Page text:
A few days ago, Corning announced its next-gen Gorilla Glass 5 screen that will protect the displays of some of the top Android flagships coming over the next year. The Galaxy Note 5 and iPhone 7 might be two of the first devices to get the ultra-durable glass cover. But what if the iPhone of the future came with a display cover made of artificial diamond that was even stronger than Gorilla Glass?

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Damaging the screen due to accidental drops is one of the most annoying things that can happen to a smartphone. Hopefully, Gorilla Glass 5 (pictured above) will help prevent cracking even more effectively than the previous generation glass. But Corning isn’t the only company working on such technology.

AKHAN Semiconductor is a name you should remember. According to Mashable, the company figured how to create diamond-reinforced glass, with help of synthetic diamonds. AKHAN managed to apply a “nanometers-thin film of synthetic diamond,” or AKHAN Miraj NCD diamond, onto a standard UV glass. The resulting material is said to be “considerably stronger” than Gorilla Glass 5.

Without Steve Jobs’s insistence, the original iPhone may not have featured an all-glass display to begin with, and Corning wouldn’t have been pushed to came up with a feasible product in time for launch. Apple is at the forefront of the market, especially when it comes to product quality, so it would make sense for the company to be interesting in this new technology.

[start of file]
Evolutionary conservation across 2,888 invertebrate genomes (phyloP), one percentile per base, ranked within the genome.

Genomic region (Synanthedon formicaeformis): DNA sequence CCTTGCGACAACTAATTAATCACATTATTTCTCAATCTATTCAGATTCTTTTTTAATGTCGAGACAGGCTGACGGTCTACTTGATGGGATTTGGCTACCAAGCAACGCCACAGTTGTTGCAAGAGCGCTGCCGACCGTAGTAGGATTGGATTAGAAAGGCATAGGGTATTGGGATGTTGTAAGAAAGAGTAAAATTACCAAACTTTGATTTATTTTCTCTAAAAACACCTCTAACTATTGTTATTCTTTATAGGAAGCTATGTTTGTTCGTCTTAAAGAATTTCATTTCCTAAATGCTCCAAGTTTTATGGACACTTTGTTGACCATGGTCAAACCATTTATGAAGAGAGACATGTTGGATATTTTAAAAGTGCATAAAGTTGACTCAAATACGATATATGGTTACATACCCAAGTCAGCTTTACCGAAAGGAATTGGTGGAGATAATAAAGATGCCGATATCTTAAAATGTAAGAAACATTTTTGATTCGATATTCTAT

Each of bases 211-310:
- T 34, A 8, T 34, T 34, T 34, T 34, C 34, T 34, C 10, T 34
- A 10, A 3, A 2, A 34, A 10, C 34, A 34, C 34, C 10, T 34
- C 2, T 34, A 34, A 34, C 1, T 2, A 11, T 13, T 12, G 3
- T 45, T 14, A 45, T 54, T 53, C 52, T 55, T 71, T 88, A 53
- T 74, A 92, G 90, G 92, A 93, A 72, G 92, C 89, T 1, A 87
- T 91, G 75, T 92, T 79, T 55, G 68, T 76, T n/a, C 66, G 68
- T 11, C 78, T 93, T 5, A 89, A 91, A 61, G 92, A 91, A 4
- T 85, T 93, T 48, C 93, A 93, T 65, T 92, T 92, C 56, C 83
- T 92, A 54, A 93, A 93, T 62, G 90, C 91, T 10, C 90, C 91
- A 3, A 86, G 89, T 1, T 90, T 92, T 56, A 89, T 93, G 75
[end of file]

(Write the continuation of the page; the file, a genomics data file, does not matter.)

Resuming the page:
Time will tell if next year’s iPhone will dump Corning for this new breakthrough tech. After all, not so long ago, Apple wanted to protect the iPhone with sapphire glass.

AKHAN Miraj NCD diamond-covered glass is 800 times thinner than Gorilla Glass 5, and it may be stronger than sapphire. Even more impressive is the fact that diamond glass is cheaper to mass-produce than sapphire, and can be manufactured a lot faster. Other properties of this new material include flexibility (up to 45-degrees), which would play out well with Apple’s supposed plans of making an iPhone with a wraparound display. Furthermore, the diamond-coated display has a low thermal conductivity, which means displays could be kept even cooler.

AKHAN will be able to produce diamond glass at scale within a year, but the company could partner up with Corning for a licensing deal. The demo units AKHAN built used Corning glass as a substrate.

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